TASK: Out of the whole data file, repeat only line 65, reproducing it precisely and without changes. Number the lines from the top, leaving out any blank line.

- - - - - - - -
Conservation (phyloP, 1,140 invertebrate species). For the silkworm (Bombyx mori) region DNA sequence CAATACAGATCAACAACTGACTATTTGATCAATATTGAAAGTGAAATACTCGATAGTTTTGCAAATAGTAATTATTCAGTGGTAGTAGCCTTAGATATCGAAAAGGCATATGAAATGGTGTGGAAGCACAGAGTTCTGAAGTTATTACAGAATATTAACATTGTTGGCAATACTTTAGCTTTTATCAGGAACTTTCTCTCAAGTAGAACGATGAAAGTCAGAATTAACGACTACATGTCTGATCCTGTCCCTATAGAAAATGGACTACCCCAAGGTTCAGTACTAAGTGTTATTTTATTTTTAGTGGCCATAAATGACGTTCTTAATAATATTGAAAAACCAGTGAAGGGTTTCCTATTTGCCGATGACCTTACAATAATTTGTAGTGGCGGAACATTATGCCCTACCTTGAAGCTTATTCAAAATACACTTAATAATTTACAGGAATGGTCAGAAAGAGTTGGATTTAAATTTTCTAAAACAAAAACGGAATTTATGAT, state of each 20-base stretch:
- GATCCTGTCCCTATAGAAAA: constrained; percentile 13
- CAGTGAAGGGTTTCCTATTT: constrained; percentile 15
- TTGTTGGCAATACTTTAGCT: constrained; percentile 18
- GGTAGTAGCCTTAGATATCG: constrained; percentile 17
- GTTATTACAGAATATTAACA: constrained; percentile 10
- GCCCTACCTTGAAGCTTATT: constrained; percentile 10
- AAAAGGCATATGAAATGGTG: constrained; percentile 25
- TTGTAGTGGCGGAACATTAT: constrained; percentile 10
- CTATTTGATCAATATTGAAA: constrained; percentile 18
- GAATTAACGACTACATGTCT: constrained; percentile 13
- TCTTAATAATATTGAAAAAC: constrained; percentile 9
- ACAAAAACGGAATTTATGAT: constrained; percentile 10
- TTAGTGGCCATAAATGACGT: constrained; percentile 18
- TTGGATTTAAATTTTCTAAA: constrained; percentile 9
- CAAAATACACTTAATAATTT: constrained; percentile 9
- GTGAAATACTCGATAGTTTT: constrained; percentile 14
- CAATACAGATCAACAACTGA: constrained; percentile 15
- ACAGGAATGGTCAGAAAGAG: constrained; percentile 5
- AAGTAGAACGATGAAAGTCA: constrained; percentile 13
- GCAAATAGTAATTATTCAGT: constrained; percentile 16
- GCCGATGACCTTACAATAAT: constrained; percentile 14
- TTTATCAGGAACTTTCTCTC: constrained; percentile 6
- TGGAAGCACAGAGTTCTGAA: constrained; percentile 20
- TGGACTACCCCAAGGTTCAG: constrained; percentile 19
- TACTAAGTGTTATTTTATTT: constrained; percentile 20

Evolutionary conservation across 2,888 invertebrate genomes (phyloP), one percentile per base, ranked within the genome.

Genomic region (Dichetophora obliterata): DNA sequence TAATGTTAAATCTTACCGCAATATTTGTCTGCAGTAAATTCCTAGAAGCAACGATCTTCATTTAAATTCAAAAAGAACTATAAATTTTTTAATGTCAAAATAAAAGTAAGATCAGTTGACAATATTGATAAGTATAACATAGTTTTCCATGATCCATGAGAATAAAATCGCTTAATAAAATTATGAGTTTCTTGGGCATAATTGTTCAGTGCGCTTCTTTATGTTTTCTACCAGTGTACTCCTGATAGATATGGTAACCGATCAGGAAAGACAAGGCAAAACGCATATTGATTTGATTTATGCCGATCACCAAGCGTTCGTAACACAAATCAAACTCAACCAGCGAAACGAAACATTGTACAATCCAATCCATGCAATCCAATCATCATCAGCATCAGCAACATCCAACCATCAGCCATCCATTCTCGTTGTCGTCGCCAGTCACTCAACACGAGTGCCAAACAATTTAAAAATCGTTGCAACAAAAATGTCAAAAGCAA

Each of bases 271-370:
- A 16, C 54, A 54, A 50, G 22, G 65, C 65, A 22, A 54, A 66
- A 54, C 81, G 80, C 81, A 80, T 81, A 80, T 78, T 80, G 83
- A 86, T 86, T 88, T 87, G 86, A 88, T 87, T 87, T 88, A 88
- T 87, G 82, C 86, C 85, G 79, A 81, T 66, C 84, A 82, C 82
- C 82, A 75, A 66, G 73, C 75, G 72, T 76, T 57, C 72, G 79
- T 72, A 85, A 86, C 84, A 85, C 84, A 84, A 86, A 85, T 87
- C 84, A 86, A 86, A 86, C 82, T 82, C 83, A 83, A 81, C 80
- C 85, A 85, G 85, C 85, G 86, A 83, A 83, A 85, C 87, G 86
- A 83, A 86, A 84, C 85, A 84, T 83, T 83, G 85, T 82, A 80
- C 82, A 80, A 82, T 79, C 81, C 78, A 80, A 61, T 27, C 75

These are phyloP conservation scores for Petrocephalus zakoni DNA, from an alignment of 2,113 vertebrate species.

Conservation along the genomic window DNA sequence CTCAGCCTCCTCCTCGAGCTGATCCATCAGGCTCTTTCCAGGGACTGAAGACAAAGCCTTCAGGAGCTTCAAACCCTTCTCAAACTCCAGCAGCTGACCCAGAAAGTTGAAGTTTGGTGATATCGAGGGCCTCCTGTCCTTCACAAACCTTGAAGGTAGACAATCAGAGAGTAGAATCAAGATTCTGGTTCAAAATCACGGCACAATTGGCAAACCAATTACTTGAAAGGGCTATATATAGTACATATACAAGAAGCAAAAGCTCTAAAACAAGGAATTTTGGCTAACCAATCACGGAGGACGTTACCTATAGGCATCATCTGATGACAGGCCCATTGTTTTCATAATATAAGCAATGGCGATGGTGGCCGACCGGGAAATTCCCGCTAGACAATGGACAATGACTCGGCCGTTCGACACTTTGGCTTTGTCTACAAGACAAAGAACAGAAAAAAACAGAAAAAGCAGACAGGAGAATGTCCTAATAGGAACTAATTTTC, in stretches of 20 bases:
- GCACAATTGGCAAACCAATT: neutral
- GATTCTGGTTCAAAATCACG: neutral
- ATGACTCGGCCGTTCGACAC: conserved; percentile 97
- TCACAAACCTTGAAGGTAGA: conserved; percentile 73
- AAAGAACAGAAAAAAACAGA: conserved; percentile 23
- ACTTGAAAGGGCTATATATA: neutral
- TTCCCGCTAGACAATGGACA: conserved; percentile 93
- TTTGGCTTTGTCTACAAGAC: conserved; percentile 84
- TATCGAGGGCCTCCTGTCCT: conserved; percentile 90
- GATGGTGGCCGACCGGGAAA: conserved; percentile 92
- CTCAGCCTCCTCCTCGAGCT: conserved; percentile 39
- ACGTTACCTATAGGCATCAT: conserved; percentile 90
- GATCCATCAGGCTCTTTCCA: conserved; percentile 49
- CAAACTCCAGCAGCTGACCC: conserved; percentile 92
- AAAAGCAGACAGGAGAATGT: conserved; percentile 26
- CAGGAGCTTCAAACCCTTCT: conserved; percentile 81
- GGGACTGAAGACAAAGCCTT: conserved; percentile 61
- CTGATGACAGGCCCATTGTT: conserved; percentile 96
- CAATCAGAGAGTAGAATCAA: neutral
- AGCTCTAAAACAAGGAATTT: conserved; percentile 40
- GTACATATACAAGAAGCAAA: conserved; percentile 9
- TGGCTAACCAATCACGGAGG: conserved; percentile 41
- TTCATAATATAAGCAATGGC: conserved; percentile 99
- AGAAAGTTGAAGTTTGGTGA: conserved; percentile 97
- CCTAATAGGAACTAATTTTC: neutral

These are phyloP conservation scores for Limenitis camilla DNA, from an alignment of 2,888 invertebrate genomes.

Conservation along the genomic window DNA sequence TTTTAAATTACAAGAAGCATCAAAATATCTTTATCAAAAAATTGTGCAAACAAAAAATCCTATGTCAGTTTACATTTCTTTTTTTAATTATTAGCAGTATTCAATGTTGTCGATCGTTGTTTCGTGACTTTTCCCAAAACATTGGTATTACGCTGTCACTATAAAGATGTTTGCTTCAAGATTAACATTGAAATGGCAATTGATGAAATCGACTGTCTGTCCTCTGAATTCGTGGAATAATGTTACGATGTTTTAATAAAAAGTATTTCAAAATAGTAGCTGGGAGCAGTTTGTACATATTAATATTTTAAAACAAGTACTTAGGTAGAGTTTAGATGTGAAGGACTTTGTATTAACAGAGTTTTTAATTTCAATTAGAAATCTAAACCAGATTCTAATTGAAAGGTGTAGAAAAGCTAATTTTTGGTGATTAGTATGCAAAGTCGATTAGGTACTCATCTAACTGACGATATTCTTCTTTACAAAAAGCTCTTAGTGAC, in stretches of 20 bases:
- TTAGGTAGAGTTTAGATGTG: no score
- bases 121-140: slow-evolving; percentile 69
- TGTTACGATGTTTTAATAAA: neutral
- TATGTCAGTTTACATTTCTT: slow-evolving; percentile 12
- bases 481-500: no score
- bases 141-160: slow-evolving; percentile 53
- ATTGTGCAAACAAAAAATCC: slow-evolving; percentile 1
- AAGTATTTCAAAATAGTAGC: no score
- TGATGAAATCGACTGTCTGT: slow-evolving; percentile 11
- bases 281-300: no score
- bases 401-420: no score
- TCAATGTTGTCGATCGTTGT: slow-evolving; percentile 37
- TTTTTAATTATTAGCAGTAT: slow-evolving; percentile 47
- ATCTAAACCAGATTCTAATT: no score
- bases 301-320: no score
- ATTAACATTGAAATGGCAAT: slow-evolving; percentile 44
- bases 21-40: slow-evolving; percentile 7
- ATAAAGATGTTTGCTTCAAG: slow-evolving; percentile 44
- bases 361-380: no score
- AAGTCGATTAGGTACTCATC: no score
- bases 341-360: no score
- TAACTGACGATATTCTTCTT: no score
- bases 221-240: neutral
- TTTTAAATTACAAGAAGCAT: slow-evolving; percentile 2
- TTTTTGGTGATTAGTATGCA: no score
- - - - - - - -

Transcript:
- AGAAAGTTGAAGTTTGGTGA: conserved; percentile 97